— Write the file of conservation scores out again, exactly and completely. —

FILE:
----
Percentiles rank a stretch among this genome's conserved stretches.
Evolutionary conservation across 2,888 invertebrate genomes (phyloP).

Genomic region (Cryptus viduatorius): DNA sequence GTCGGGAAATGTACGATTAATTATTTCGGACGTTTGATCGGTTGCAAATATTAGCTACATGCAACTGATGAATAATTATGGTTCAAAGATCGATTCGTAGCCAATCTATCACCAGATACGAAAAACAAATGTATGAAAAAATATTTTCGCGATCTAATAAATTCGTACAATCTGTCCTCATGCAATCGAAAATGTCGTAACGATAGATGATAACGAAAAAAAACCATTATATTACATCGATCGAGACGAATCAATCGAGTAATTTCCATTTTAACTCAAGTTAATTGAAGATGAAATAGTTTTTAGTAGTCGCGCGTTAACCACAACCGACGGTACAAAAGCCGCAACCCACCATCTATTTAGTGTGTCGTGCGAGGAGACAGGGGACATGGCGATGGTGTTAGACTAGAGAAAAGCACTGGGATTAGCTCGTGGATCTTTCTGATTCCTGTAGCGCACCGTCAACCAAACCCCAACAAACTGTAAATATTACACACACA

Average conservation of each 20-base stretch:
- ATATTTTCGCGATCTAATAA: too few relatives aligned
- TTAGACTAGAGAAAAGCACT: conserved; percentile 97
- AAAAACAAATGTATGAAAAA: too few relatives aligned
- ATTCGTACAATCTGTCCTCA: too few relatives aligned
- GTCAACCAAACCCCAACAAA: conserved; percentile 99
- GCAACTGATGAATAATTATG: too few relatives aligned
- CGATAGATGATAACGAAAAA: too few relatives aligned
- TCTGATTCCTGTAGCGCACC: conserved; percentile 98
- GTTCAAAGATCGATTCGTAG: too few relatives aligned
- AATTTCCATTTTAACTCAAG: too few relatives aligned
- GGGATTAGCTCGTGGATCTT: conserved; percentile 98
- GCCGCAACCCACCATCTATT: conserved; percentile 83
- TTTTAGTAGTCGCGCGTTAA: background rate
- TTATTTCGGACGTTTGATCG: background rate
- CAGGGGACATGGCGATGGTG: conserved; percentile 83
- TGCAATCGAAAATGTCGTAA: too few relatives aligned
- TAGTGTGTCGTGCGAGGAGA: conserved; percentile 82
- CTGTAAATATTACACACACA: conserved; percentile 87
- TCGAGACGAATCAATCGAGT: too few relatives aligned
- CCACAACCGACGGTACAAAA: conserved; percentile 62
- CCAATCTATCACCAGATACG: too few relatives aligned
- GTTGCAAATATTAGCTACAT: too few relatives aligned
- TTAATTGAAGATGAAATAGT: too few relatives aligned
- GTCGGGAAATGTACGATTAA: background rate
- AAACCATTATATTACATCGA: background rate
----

Percentiles rank a stretch among this genome's conserved stretches.
Evolutionary conservation across 2,888 invertebrate genomes (phyloP).

Genomic region (Cryptus viduatorius): DNA sequence GTCGGGAAATGTACGATTAATTATTTCGGACGTTTGATCGGTTGCAAATATTAGCTACATGCAACTGATGAATAATTATGGTTCAAAGATCGATTCGTAGCCAATCTATCACCAGATACGAAAAACAAATGTATGAAAAAATATTTTCGCGATCTAATAAATTCGTACAATCTGTCCTCATGCAATCGAAAATGTCGTAACGATAGATGATAACGAAAAAAAACCATTATATTACATCGATCGAGACGAATCAATCGAGTAATTTCCATTTTAACTCAAGTTAATTGAAGATGAAATAGTTTTTAGTAGTCGCGCGTTAACCACAACCGACGGTACAAAAGCCGCAACCCACCATCTATTTAGTGTGTCGTGCGAGGAGACAGGGGACATGGCGATGGTGTTAGACTAGAGAAAAGCACTGGGATTAGCTCGTGGATCTTTCTGATTCCTGTAGCGCACCGTCAACCAAACCCCAACAAACTGTAAATATTACACACACA

Average conservation of each 20-base stretch:
- ATATTTTCGCGATCTAATAA: too few relatives aligned
- TTAGACTAGAGAAAAGCACT: conserved; percentile 97
- AAAAACAAATGTATGAAAAA: too few relatives aligned
- ATTCGTACAATCTGTCCTCA: too few relatives aligned
- GTCAACCAAACCCCAACAAA: conserved; percentile 99
- GCAACTGATGAATAATTATG: too few relatives aligned
- CGATAGATGATAACGAAAAA: too few relatives aligned
- TCTGATTCCTGTAGCGCACC: conserved; percentile 98
- GTTCAAAGATCGATTCGTAG: too few relatives aligned
- AATTTCCATTTTAACTCAAG: too few relatives aligned
- GGGATTAGCTCGTGGATCTT: conserved; percentile 98
- GCCGCAACCCACCATCTATT: conserved; percentile 83
- TTTTAGTAGTCGCGCGTTAA: background rate
- TTATTTCGGACGTTTGATCG: background rate
- CAGGGGACATGGCGATGGTG: conserved; percentile 83
- TGCAATCGAAAATGTCGTAA: too few relatives aligned
- TAGTGTGTCGTGCGAGGAGA: conserved; percentile 82
- CTGTAAATATTACACACACA: conserved; percentile 87
- TCGAGACGAATCAATCGAGT: too few relatives aligned
- CCACAACCGACGGTACAAAA: conserved; percentile 62
- CCAATCTATCACCAGATACG: too few relatives aligned
- GTTGCAAATATTAGCTACAT: too few relatives aligned
- TTAATTGAAGATGAAATAGT: too few relatives aligned
- GTCGGGAAATGTACGATTAA: background rate
- AAACCATTATATTACATCGA: background rate